2. WR Sammy Watkins (21; 22 on 6/14/15)
His embarrassing early touchdown celebration aside, Watkins has been as advertised in the first half of his rookie season, playing 96.9 percent of snaps and hauling in 38 passes for 590 yards and five touchdowns. The stat line has put him at or near the forefront of Rookie of the Year conversations, but far more importantly, the Bills are starting to look his way more frequently as the top passing game target - and that decision is paying off handsomely. Buffalo is going to need plenty more big plays from their No. 1 wideout over the back stretch if they're going to make the playoffs. Watkins seems up to the task.
1. DT Marcell Dareus (24; 25 on 3/13/15)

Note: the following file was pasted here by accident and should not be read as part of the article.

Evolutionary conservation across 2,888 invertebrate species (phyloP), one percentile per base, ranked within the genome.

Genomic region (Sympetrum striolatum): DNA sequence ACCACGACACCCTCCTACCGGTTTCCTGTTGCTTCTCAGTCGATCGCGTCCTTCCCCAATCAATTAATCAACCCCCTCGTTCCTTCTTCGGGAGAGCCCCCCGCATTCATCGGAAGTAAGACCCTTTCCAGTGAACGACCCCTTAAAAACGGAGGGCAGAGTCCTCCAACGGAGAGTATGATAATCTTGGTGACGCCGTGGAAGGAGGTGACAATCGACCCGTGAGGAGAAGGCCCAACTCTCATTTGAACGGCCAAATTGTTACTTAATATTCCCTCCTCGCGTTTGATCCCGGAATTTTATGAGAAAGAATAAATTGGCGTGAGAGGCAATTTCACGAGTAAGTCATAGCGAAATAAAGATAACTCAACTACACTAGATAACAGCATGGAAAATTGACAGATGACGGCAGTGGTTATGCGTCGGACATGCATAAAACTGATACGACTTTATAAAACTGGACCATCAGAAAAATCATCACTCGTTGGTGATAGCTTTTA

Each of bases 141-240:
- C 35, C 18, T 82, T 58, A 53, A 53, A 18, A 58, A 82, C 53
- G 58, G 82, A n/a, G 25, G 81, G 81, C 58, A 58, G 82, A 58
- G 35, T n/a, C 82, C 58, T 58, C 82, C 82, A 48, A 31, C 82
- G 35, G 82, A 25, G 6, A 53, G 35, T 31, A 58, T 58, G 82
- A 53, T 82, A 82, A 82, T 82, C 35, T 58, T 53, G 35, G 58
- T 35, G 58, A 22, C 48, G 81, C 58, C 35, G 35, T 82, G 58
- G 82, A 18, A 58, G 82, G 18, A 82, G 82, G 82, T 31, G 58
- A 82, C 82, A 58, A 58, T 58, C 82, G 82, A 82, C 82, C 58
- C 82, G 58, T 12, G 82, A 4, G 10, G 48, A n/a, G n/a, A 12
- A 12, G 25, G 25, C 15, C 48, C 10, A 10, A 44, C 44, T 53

Dareus is the Bills' best player right now, and if he isn't a first-team All-Pro this season, something very wrong will have happened in his last eight games - or there is something very wrong with the voting process. No Bills defensive lineman sees as many double teams, yet he's already recorded seven sacks, a half-sack off of a career high set last season. Dareus is also the lynchpin of the Bills' run defense, routinely eating up multiple blockers - and sometimes even beating them - to make stops and free up teammates for a much-improved run outfit. He doesn't get the publicity he deserves as one of the best defensive tackles in football.